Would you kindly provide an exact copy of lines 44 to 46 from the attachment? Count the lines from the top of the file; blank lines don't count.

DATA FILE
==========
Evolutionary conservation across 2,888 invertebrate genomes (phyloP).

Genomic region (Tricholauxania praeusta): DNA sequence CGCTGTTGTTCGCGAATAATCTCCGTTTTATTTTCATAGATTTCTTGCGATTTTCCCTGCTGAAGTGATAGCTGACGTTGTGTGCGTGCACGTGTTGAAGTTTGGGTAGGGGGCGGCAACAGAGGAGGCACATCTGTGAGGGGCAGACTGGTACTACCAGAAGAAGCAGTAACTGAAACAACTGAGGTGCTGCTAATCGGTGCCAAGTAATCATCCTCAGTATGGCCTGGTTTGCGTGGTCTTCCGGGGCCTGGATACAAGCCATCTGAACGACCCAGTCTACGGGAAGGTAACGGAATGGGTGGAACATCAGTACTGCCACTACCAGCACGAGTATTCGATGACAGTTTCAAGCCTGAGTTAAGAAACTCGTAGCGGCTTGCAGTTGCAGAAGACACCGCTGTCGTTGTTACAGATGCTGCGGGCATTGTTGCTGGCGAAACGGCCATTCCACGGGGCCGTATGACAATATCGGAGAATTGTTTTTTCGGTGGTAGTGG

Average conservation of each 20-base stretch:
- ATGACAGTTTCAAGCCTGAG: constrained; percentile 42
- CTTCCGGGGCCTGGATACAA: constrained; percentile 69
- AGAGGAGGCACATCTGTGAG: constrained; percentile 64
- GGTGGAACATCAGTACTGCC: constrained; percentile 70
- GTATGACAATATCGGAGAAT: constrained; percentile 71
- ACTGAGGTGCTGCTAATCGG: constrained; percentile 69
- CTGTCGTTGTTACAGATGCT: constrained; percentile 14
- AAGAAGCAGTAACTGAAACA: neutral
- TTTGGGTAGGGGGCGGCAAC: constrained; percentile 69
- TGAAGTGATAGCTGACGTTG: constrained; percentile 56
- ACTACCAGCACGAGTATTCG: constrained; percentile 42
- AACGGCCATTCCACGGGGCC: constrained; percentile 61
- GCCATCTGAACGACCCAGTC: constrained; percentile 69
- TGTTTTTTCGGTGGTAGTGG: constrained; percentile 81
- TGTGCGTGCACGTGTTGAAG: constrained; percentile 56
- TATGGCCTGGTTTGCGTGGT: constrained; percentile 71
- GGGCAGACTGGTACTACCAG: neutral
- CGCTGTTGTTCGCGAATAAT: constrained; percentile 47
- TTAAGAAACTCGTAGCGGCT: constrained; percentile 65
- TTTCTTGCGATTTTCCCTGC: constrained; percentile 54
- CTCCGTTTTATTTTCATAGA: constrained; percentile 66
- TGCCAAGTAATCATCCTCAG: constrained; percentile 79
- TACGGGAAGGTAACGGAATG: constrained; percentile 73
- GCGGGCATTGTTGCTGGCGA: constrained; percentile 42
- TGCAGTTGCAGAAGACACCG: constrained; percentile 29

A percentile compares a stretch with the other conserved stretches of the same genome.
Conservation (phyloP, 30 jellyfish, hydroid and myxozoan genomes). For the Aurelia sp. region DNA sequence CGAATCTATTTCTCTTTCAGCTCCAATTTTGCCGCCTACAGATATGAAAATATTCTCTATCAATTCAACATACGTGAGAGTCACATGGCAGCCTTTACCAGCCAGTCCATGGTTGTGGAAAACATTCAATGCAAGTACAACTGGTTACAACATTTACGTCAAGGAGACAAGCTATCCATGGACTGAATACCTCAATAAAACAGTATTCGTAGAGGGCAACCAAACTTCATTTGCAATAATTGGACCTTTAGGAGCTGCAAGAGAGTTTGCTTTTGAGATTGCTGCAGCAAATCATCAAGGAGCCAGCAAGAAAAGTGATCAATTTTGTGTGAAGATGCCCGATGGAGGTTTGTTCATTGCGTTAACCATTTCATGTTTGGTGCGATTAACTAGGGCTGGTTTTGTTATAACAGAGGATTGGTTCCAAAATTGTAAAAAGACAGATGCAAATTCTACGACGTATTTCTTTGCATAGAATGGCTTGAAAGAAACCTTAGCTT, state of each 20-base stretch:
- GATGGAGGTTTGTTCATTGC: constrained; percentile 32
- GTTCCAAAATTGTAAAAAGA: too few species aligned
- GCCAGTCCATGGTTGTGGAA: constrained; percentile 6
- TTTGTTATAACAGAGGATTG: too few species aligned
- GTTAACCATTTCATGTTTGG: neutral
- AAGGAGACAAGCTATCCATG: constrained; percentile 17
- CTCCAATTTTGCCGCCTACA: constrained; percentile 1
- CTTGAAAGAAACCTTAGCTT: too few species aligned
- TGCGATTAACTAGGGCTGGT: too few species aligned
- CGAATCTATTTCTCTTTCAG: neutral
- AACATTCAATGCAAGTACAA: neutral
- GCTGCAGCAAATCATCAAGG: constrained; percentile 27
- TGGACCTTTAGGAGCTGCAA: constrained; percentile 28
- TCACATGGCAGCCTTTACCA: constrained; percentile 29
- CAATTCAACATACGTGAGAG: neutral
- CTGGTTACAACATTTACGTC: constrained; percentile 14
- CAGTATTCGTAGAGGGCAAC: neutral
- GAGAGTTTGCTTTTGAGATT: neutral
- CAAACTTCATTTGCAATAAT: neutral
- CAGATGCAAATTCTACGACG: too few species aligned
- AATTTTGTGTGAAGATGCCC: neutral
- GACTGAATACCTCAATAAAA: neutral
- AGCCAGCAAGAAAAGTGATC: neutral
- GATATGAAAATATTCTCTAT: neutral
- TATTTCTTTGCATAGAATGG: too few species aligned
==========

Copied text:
- TCACATGGCAGCCTTTACCA: constrained; percentile 29
- CAATTCAACATACGTGAGAG: neutral
- CTGGTTACAACATTTACGTC: constrained; percentile 14